Machetera has never been a huge fan of the Olympics for many reasons that she won’t go into right now, except for one, which is that watching the Olympics on U.S. television is like watching a Third Reich propaganda film and endless commercial all rolled into one. A Tivo helps, but not as much as you’d imagine. Anyway, Alberto Montero Soler’s description of the political hypocrisy surrounding the Olympics is another. It’s a shame really, that such glorious athletics should be so abused.
Alberto Montero Soler – Rebelión and La Otra Economía
Last Friday (April 11, 2008), in another exercise in cynicism and redundancy to which we’re becoming accustomed, the European Parliament approved a resolution in which it urges Beijing to negotiate with the Dalai Lama over the situation in Tibet.
It followed a debate full of high-sounding phrases such as “the free world should not shake hands with murderers,” without, at least as far as I was concerned, making very clear who the “free world” is, who are the “murderers” and the reasoning behind such qualifications.
When I began to think about it, certain questions kept coming forward about what seems to me excessive certainty with which some are qualified as belonging to the “free world” and others disqualified as “murderers.”
For instance, the Chinese are the murderers because theirs is the country with more death penalty executions – forgive the black humor – than any other country in the world, yet isn’t the United States right behind them? Or does the European Parliament consider an execution in the United States less serious than one in China?
And if the 1984 Olympics were celebrated in the United States, despite the death penalty being in force, as it still is, vigorously, then why can they not now be celebrated in Beijing? The reason then, must be something else because otherwise our Euro-parliamentarians would be applying a double standard inappropriate to the high level political office they occupy.
Then I think: no, it can’t be for that, it has to be because of the occupation of Tibet and the more than 50 years of Chinese presence there. And once again I’m besieged by doubt: then the U.S. occupation of Iraq and a large part of the international community, including many European countries represented by the Euro-parliamentarians would also have turned all of them into murderers? Or not? And how then should the Israelis be defined, with their occupation of Palestine? Who are the bigger murderers, the Chinese or the U.S? The Chinese or the Israelis? The Israelis or the U.S.? China or the European countries complicit in the occupation of Iraq?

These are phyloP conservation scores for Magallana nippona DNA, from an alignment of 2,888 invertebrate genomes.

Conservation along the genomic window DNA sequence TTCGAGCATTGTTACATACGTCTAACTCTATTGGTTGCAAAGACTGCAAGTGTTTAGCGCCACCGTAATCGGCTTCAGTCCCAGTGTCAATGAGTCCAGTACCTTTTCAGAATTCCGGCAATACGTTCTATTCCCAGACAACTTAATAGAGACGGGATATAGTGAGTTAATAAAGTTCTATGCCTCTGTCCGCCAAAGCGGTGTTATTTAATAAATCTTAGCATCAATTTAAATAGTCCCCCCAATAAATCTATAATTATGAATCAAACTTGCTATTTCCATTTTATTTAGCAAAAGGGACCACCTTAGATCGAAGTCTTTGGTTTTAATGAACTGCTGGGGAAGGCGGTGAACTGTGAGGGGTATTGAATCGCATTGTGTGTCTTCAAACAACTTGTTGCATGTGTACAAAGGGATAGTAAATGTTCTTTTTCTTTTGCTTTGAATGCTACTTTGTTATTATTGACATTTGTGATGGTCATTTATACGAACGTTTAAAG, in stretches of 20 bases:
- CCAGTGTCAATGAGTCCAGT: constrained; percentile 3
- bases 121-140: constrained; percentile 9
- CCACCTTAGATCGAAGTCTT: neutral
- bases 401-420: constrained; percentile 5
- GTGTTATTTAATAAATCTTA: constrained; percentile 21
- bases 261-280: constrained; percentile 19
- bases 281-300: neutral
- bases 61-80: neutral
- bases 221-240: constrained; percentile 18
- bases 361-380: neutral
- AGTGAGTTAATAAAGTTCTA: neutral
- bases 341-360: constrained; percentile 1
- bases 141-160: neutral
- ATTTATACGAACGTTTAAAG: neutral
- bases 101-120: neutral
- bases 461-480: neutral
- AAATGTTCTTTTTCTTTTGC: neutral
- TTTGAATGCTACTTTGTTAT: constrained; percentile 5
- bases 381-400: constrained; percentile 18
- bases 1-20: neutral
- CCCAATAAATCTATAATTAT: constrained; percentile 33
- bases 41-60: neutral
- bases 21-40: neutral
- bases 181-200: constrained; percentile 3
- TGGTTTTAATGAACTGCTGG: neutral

So once again the same thing: if the Olympics were celebrated in 1984 in the United States, a few months after its powerful army invaded the island of Grenada, why can they not now be celebrated in Beijing? Isn’t that another application of an ugly double standard?
But later I keep thinking and I come upon something even more disturbing. Namely, if China’s occupation of TIbet has gone on for more than 50 years, if China has applied the death penalty since time immemorial, and yet in 2001 Beijing was selected as the host city for this year’s Olympic games, is it then that the death penalty and forceful occupation of other countries were acts that went hand in hand with the Olympic games back then, but not now?
It’s a brutal cynicism then, that in 2001 Beijing’s nomination as Olympic host city was selected and now Western authorities are clasping their hands to their heads in shock, when the situation remains the same as 7 years ago, when they were far less dramatic about it.
Equally so, their concern about where Chinese capitalism is going and in their desire to get into a market with hundreds of millions of consumers, their willingness to laugh at any kind of joke; and yet today, on the contrary, they’re worried because the invaders have turned out to be the Chinese, in Western markets, and clearly that’s not so funny.
So, at European capital’s command to “close ranks,” our Euro-representatives now go about urging Tibetans to sacrifice themselves in the streets in order to recover their feudal state, trying to boycott the Olympics and telling us, their constituents, a tall tale about the free world against the murderers, the better for us to swallow it whole. What a world!
Alberto Montero (firstname.lastname@example.org) is a professor of Applied Economics at the University of Málaga. You can find other writings of his at his blog La Otra Economía.